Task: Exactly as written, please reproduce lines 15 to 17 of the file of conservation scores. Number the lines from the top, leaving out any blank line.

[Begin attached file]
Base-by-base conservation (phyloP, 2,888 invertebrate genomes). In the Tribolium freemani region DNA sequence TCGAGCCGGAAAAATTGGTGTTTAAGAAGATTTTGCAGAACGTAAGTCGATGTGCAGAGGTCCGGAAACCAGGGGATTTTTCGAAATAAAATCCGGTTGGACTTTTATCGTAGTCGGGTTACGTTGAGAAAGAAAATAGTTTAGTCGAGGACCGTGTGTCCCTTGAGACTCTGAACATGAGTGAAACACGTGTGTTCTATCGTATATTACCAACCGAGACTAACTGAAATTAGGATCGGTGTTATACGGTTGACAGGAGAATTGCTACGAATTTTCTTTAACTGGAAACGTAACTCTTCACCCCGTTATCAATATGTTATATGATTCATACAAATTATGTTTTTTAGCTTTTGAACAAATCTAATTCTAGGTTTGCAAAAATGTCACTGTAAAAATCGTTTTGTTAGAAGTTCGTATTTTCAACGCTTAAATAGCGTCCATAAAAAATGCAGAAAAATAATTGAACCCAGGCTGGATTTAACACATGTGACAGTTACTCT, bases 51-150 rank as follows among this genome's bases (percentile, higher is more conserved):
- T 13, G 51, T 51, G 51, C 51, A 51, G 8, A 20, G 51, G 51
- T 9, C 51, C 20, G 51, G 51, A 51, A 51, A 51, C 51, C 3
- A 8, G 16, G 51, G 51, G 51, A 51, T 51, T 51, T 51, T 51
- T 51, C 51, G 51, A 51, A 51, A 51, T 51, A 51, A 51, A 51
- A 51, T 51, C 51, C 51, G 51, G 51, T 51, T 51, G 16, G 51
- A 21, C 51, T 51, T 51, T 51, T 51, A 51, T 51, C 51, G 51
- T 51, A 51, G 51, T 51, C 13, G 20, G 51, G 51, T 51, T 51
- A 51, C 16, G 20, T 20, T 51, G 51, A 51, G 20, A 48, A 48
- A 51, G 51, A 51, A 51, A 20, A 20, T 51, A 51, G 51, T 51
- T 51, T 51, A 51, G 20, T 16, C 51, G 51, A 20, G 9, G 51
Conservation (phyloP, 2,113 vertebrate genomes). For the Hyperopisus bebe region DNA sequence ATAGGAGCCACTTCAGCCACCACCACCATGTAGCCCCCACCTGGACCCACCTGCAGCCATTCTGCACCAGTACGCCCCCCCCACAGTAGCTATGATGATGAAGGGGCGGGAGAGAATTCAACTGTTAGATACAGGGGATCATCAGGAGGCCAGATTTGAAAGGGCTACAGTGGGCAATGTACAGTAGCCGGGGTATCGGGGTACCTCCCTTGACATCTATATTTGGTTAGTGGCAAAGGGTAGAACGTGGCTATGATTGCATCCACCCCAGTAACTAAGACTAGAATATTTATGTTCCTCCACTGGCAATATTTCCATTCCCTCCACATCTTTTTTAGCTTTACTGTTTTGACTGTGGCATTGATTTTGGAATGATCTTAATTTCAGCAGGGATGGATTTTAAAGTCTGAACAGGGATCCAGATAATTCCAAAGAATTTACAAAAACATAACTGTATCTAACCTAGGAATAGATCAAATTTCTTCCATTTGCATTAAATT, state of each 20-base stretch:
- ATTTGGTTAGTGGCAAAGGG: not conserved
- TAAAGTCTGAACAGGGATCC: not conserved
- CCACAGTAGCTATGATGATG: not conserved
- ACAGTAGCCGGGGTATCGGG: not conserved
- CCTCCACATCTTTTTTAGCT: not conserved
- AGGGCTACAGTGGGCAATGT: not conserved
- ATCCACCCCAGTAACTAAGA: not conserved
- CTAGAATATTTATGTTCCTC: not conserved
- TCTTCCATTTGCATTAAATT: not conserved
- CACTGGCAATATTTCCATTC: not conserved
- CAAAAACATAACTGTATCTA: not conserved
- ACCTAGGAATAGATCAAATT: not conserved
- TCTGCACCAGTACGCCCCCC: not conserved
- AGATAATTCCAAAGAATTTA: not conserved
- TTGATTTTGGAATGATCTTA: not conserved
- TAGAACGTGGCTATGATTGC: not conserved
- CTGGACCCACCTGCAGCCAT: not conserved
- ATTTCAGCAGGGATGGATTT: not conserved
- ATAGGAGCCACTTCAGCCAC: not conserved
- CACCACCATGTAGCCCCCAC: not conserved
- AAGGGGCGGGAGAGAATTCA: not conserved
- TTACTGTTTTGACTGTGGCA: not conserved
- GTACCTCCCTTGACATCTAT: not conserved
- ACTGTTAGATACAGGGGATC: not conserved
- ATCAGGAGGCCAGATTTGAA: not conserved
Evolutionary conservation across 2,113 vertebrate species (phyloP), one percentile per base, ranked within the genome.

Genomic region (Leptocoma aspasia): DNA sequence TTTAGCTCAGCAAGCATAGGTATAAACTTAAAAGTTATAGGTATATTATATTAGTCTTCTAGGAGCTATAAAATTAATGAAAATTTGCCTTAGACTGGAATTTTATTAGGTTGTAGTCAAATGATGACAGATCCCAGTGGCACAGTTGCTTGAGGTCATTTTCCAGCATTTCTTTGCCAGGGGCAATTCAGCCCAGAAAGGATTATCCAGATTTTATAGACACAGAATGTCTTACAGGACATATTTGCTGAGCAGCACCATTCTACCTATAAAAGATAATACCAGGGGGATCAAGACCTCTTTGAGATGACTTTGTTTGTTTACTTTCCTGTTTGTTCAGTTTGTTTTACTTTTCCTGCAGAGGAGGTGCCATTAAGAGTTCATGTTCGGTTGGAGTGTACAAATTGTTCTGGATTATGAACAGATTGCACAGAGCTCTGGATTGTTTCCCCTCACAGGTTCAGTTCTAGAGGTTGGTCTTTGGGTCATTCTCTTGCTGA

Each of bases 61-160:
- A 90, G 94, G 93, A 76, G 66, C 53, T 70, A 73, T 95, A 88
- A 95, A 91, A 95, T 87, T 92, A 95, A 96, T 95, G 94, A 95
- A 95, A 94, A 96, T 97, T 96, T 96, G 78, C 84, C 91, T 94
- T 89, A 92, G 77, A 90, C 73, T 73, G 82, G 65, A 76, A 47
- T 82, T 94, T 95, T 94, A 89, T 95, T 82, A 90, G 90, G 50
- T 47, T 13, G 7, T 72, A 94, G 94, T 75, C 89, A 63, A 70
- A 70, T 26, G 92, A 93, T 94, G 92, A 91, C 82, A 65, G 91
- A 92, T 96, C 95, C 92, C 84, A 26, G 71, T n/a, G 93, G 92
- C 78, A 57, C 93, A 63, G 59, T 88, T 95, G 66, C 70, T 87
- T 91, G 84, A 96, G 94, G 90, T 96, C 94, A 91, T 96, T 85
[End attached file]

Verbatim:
- CCACAGTAGCTATGATGATG: not conserved
- ACAGTAGCCGGGGTATCGGG: not conserved
- CCTCCACATCTTTTTTAGCT: not conserved